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Sierra Melt: Grant Lake Overflows, Brings Hope for Mono Lake Water Level

I discussed Lee Vining Canyon / Hwy 120 status in Sierra Snowpack, Hwy 120 Status a few days ago.

The melt of the all-time record winter of 2016/2017 Sierra Nevada snowfall is well underway, with flooded meadows and loads of mosquitos in the lower-lying areas where creeks and rivers overflow. And yet it has not been particularly hot, so that water flows are likely to increase from here into July, possibly doing major damage in a few places. Things should settle down by late July, but crampons and ice axes will be needed for high passes late this year (the 50-foot-deep snowpack will not all melt in many places at 11,500' on up), a strange oddity.

A hot spell could dump uncontrollable volumes of water into area reservoirs. Some are being held low with maximum water being allowed to flow through for just that eventuality (Ellery Lake, Lundy Lake, perhaps Saddlebag Lake, Crowley Lake). Other like Grant Lake are already at capacity and have zero buffering capacity remaining. Area rivers are flooding the surrounding land in many places.

Grant Lake is one of three closely-grouped lakes just south of Lee Vining, CA (east of Yosemite), and southwest of Mono Lake. It is the largest and lowest of the three lakes in the June Lake loop: June Lake, Silver Lake, Grant Lake. The creeks into Silver Lake such as Rush Creek are within 8 inches of inundating the road with zero culvert flow capacity remaining (my personal assessment). The runoff from Silver lake flows into the far larger Grant Lake via Rush Creek.

Below, Grant Lake is dumping excess water down its long-unused overflow spillway. A place I parked my car last fall at the other end of the lake is now 30 feet under water. This spillway has been dry for many years AFAIK, but no longer. A fall into that spillway would be quite some ride... when some kid there rolled a 50 pound rock into the gently-sloped part of the spillway, it thumped along merrily—tremendous force.

Most images that follow taken with the iPhone 7 Plus in panorama mode. The iPhone in pano mode is by far the best camera choice for this type of shooting—even off a bike—because one can capture a very wide range of image widths at very good quality up to 17000 pixels wide or so. Downsampled to 50% to 75% linearly, the quality is strong, at least with the 1x camera, the 2X being marginal but useful nonetheless (still photo mode image quality ranges from marginal to garbage depending on lighting). See iPhone Panoramas In Depth: Shooting & Post Processing Tips, Numerous Examples up to 11K Resolution.

Grant Lake panorama from spillway end
f1.8 @ 1/3000 sec, ISO 20; 2017-06-05 14:01:07 [panorama]
iPhone 7 Plus + iPhone 7 Plus back camera 3.99mm f/1.8 @ 28mm (4mm)

[low-res image for bot]
Grant Lake spillway
f1.8 @ 1/3500 sec, ISO 20; 2017-06-05 14:02:29 [panorama]
iPhone 7 Plus + iPhone 7 Plus back camera 3.99mm f/1.8 @ 28mm (4mm)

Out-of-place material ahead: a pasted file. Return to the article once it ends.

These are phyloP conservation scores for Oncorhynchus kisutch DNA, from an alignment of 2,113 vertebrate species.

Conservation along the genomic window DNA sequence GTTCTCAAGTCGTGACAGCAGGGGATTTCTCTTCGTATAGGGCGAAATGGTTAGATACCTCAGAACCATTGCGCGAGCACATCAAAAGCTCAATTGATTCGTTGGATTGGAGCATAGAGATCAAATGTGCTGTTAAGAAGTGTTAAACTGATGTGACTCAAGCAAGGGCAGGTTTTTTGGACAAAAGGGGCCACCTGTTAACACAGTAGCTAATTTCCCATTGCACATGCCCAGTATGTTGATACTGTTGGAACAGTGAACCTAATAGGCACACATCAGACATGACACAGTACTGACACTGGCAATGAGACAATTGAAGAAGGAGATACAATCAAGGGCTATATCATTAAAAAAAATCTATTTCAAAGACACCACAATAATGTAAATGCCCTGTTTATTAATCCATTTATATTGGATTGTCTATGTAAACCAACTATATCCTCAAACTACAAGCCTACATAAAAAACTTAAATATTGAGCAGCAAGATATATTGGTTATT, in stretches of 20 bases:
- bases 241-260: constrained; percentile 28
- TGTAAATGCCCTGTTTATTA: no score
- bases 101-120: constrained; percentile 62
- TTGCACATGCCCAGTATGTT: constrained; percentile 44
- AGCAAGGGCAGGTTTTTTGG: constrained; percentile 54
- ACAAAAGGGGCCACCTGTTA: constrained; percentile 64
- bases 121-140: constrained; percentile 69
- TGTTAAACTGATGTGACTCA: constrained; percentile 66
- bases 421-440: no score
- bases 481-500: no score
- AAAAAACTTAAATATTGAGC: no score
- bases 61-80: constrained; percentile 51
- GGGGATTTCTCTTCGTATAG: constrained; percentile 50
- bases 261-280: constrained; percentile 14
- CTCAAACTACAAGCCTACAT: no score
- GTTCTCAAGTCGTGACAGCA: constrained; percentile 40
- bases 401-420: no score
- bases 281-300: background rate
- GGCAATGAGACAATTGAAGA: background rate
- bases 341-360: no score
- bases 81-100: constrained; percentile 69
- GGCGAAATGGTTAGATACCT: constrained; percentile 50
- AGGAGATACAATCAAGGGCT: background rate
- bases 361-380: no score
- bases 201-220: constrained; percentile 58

[low-res image for bot]
Grant Lake spillway water destined for Mono Lake in the distance
f1.8 @ 1/3800 sec, ISO 20; 2017-06-05 14:07:59 [panorama]
iPhone 7 Plus + iPhone 7 Plus back camera 3.99mm f/1.8 @ 28mm (4mm)

[low-res image for bot]

All this water is heading right for Mono Lake, which is seeing the largest influx of fresh water it has seen in many years—perhaps to be (unknown as yet) the largest influx in nearly a century. Other area creeks also contribute, such as Lee Vining Creek and Mill Creek from Lundy Canyon.

Grant Lake spillway water destined for Mono Lake in the distance
f2.8 @ 1/1200 sec, ISO 20; 2017-06-05 14:11:04 [panorama]
iPhone 7 Plus + iPhone 7 Plus back camera 6.6mm f/2.8 @ 57mm (6.6mm)

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Grant Lake spillway looking towards Carson Peak
f2.8 @ 1/1500 sec, ISO 20; 2017-06-05 14:10:45
iPhone 7 Plus + iPhone 7 Plus back camera 6.6mm f/2.8 @ 57mm (6.6mm)

[low-res image for bot]

An enormous waterfull dumps snowmelt down Rush Creek from the Gem Lake / Agnew Lake area of the Rush Creek drainage into Silver Lake. The constant flow of (expensive) helicopter trips to the Gem Lake area suggest that that the LADWP is damn nervous about dam damage. The falls in Yosemite Valley are said to be spectacular, but I do not go to Yosemite Valley any more—it’s a mini city mess of noise and crowds.

Snowmelt produces an enormous waterfall in Rush Creek below Agnew Lake
f6.3 @ 1/160 sec, ISO 64; 2017-06-05 15:14:31
NIKON D810 + Nikon AF-S 70-200mm f/2.8E FL ED VR @ 180mm

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Rush Creek needs rise only an inch or so to flow over the road near Silver Lake
f2.8 @ 1/120 sec, ISO 160; 2017-06-05 17:32:40
iPhone 7 Plus + iPhone 7 Plus back camera 6.6mm f/2.8 @ 57mm (6.6mm)

[low-res image for bot]

To the north near the California/Nevada border, the Walker River is going gangbusters. It flows into Topaz Lake which appears to be at capacity. Downstream of this canyon area, several areas are flooded.

Rush Creek needs rise only an inch or so to flow over the road near Silver Lake
f1.8 @ 1/2700 sec, ISO 20; 2017-06-06 09:56:45
iPhone 7 Plus + iPhone 7 Plus back camera 3.99mm f/1.8 @ 28mm (4mm)

[low-res image for bot]
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